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Have BMC solved their leadership dilemma?

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Tejay van Garderen and Richie Porte (BMC)

Tejay van Garderen and Richie Porte (BMC)
(Image credit: Tim de Waele/TDWSport.com)
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Tejay van Garderen (BMC) pre-stage

Tejay van Garderen (BMC) pre-stage
(Image credit: Tim de Waele/TDWSport.com)
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Australians Richie Porte and Rohan Dennis

Australians Richie Porte and Rohan Dennis
(Image credit: Tim de Waele/TDWSport.com)
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Tejay van Garderen (BMC) chasing back after an incident

Tejay van Garderen (BMC) chasing back after an incident
(Image credit: Tim de Waele/TDWSport.com)
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Richie Porte (BMC) riding away from the GC group

Richie Porte (BMC) riding away from the GC group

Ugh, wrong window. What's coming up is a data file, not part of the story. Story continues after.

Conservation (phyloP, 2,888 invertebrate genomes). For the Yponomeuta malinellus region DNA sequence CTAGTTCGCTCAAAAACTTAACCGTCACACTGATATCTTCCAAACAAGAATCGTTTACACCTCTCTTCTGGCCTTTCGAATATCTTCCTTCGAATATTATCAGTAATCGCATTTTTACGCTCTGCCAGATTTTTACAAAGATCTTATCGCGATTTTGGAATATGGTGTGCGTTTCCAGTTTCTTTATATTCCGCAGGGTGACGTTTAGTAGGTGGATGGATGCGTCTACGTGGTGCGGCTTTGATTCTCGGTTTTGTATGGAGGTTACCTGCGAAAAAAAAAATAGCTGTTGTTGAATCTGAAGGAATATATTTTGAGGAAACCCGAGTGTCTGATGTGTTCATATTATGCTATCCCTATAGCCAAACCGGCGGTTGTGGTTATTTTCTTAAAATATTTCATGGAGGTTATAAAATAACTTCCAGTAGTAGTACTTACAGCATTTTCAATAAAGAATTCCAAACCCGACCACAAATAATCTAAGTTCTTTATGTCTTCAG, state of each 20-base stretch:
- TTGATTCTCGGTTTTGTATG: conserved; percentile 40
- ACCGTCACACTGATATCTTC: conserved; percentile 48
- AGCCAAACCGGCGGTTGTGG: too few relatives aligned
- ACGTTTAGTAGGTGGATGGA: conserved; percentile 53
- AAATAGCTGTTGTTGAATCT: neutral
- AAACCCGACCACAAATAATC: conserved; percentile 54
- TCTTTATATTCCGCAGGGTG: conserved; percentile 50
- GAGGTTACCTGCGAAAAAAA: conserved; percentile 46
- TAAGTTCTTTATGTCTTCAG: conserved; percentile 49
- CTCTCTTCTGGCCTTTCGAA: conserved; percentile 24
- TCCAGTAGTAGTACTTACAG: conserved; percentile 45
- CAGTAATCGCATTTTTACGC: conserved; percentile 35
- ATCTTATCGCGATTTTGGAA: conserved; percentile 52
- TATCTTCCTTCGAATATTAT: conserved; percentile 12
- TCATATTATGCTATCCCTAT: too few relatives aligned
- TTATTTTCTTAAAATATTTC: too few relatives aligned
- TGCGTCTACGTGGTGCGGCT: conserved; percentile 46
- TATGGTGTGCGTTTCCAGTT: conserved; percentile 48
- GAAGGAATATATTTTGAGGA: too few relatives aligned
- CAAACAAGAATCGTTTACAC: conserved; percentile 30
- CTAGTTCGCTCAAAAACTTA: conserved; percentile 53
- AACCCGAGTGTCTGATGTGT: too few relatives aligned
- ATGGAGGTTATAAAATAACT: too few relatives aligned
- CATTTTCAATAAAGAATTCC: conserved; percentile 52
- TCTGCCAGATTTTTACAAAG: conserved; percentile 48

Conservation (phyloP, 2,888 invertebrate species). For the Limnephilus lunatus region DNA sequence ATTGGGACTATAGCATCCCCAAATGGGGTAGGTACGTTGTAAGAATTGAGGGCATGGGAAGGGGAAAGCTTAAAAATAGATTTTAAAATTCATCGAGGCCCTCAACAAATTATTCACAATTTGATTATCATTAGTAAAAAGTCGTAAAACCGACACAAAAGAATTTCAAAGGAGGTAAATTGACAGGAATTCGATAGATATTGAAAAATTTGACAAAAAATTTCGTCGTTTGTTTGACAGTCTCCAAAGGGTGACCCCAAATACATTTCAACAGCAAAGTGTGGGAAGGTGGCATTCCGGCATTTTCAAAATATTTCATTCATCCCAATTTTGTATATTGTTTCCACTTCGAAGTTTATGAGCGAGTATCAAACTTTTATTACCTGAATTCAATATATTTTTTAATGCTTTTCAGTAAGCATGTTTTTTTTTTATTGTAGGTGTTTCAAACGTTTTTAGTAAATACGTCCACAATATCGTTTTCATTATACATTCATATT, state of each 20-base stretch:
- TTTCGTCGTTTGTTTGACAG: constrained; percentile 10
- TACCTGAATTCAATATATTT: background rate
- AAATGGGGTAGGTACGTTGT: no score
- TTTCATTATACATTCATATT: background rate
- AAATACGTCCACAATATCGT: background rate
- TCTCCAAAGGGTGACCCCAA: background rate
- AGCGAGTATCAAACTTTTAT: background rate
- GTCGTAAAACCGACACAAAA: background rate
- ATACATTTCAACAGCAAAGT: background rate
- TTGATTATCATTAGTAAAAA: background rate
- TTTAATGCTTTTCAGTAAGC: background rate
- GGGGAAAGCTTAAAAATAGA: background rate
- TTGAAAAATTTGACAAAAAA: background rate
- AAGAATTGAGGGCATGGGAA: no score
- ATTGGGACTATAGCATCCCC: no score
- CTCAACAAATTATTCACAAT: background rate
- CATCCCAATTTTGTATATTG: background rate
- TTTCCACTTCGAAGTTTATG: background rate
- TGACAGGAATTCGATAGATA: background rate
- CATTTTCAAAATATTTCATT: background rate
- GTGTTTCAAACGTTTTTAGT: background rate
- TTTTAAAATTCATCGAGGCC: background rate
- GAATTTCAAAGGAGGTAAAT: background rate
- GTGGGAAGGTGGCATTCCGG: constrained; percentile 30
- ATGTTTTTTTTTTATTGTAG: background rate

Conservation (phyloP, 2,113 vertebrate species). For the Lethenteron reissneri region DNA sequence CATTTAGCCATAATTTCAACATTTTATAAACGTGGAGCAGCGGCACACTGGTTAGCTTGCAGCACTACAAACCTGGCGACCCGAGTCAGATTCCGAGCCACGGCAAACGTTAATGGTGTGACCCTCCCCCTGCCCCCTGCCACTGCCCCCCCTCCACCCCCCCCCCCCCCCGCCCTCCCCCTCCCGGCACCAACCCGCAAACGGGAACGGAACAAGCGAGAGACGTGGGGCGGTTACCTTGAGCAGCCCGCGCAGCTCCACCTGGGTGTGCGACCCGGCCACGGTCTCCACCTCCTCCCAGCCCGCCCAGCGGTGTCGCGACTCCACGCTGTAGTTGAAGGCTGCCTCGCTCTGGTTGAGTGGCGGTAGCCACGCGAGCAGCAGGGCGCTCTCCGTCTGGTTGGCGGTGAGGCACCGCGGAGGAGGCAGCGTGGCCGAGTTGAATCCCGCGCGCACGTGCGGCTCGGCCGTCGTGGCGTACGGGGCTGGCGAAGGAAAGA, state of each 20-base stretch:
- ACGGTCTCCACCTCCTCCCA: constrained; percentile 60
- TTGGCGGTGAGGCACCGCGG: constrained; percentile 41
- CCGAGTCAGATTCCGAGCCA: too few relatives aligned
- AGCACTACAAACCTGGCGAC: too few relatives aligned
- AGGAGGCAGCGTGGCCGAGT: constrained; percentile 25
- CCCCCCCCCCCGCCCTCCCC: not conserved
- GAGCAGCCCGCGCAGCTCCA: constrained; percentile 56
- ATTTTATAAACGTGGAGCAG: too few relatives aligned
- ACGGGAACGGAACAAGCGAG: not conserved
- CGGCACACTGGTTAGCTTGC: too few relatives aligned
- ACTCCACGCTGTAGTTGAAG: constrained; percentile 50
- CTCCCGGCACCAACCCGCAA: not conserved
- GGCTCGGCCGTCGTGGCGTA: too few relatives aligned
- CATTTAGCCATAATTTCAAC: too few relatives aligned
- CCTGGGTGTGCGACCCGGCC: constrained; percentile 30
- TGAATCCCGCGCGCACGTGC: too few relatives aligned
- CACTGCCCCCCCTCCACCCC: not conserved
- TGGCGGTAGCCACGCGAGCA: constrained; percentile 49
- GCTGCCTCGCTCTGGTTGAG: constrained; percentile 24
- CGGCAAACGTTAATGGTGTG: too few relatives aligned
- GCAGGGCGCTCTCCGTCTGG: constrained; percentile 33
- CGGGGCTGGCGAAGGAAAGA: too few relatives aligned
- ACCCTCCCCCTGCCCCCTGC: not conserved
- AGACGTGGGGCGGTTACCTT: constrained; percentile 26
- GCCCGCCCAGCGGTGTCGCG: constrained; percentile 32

(Image credit: Tim de Waele/TDWSport.com)

Unless a WorldTour squad is blessed with a Chris Froome, a Nairo Quintana or an Alberto Contador, then leadership selections can be somewhat of a headache when it comes to the Grand Tours. BMC Racing is no exception to the rule with Richie Porte and Tejay van Garderen both holding legitimate claims to lead the line.

For 2017, the American team have set themselves the lofty ambitions of winning the Tour de France, finishing in the top three in the team WorldTour rankings, succeeding in the Classics, and claiming back the team time trial crown at the Worlds.

In a poorly lit room in a sparsely populated hotel at their December training camp, general manager Jim Ochowicz stands front and centre, delivering his lines before adding in that the team's new motto - linked to the new partner Tag Heuer - 'don't crack under pressure'.

Both Porte and van Garderen stand awkwardly in the wings, each rider well aware that although they will divide up duties in 2017 there is now at least more certainty over their roles.